HoltsclawIs Everyone Really Equalby Ozlem Sensoy and Robin DiAngelo is a beginner’s guide tosocial justice education (2012). The first eight chapters focus on different aspects of socialjustice including the main causes for injustice. Chapter nine goes deeper by offering readersanswers to common questions, criticisms, and complaints. This chapter helps to reinforce theimportance of using social justice in schools. The final chapter links all of the previous aspectstogether and provides teachers with steps to take to start using social justice in their classroomsand schools. Throughout the book Sensoy and DiAngelo challenge readers to think more deeplyabout their own biases and understandings of race to help them become more socially awareteachers.They explain that teachers must first be aware of their own biases and prejudices so theycan overcome them and start working towards creating a more just society.Sensoy and DiAngelo explain a series of steps one must take to become a teacher thateffectively promotes social justice. The first step is to be aware of how race can affect power inall relationships at both the individual and structural levels. Then teachers must understand howthey fit into these power dynamics in society and at schools. The third step can be morechallenging as it calls teachers to think critically about what this means and figure out how to dosomething about it. They define thinking critically as using informed knowledge to guidedecisions instead of relying on opinions and hearsay. Setting aside one’s opinions can be difficultespecially when those opinions feel like culturally accepted facts.I agree with the authors as theyexplain that teachers must self-reflect on race issues before they canhelp students do the same.As Sensoy and DiAngelo explain how socialization can lead to prejudice, discrimination,oppression, privilege and possibly racism, they require readers to analyze their role in all aspectsof social injustice. It is critical that teachers be socially aware and the perspective check boxes,stop boxes, discussion questions and extension activities all require readers to self-reflect and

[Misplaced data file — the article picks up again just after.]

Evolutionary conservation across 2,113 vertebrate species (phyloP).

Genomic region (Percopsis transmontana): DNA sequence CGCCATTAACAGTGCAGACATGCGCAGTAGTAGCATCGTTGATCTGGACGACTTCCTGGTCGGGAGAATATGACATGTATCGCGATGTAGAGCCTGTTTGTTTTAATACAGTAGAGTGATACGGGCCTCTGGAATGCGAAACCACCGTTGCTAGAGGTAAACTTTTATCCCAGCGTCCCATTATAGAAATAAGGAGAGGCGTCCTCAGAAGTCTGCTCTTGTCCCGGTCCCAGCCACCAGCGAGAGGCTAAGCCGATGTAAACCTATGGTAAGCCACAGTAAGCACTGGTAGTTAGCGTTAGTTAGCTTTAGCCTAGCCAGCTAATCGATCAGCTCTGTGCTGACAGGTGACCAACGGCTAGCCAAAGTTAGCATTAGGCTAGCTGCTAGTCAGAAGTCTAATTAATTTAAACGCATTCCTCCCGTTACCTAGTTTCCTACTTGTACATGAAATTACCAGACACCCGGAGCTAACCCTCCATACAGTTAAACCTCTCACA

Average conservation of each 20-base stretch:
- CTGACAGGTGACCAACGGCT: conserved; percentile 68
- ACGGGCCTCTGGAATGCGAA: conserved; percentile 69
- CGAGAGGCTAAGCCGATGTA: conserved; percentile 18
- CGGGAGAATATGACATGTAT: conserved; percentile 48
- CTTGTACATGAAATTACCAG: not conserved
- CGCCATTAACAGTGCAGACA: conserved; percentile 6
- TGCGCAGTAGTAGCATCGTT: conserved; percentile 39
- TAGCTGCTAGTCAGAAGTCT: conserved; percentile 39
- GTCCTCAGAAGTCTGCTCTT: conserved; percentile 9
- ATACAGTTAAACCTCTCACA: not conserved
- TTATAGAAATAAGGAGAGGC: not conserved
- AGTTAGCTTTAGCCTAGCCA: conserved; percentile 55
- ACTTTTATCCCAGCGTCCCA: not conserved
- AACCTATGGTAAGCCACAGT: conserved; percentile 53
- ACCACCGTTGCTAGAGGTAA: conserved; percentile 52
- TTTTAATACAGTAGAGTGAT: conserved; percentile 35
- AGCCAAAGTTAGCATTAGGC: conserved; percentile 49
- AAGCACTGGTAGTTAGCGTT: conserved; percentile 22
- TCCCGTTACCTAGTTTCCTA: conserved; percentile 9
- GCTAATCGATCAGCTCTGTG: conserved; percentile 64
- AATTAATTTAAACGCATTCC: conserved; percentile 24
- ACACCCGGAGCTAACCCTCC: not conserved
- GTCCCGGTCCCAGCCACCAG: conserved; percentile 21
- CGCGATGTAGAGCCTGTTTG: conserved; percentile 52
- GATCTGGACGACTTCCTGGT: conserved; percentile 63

Holtsclawthink critically about what they are reading. I particularly enjoyed these as they helped me thinkdeeper about race and my own preconceived notions about it. I was able to reflect on how societyhas shaped me and how my race has given me many privileges. By providing differentperspectives the book also exposes readers to the otherness that we must see in order to be awareof our own culture. Readers could have very little experience with other cultures so theseresources may help to broaden their understanding of their own culture in comparison to others.The last two chapters were the most powerful to me because they provided deeperexplanations and logical steps for action.Chapter nine offered many rebuttals to commonquestions or concerns. These were particularly helpful to me as I plan to start taking aboutcritical race theory at my school and with my students. It provided a set of tools that I can use tohelp others realize that race inequality is still a problem in our society today.They provide thedata and information to help people think critically about race issues and not rely on opinions.The “Insisting on Immunity from Socialization” section was chiefly powerful for me as I havesaid some of the statements mentioned (p. 134). This idea that we do not have any prejudice canbe hard to overcome. No matter how we were raised or where we grew up we still have certainbiases. We must get over the hurdle of believing we do not before we can move on to teachingfrom a social justice standpoint. I am still working on this myself. I feel that I am more sociallyaware than some others around me, but that does not mean I do not have biases that come out inmy teaching. I want to continue to learn more about my own prejudices and biases so that I cancontinue to overcome them.In chapter ten Sensoy and DiAngelo state that “antiracism requires action;” there is nosuch thing as “passive antiracism” (p.161). This statement points out that passive reactions toracism are in fact passive racism and that in order to help make changes in our society we must
Holtsclawact.In my own teaching I want to commit to making several changes. I want to be more aware ofmy position of power as a white staff member. I want to reach out to minority staff members andsee what can be done to help increase their power or at least help them feel more equal andcomfortable at school. I want to be more aware of my own biases in the classroom and whatdifferent expectations I have for different students and why. I will work to analyze these to makesure I am expecting high standards from everyone. I want to include parents in decisions makingas equal partners. I would also like to get more feedback from parents about what they value ineducation and see as successful for their children.As I learn more about my own biases and how I can better support minority staffmembers and students at my school, I would like to also address these issues in my classroom.At the beginning of the year I want to create an environment that is open and collaborative. Iwant to help students become aware of their own cultures and realize why they are important. Iwant to encourage students to rely on the strengths of their own cultures as well as learn aboutthe strengths in others. I want my class to be able to speak out against discrimination and helpmake change for their own lives. These are lofty goals, but by starting small with myself andbranching outwards I believe I can have a positive influence for social justice.
HoltsclawResources:Sensoy, O., & DiAngelo, R. J. (2012). Is everyone really equal?: An introduction to key conceptsinsocial justice education. New York: Teachers College Press.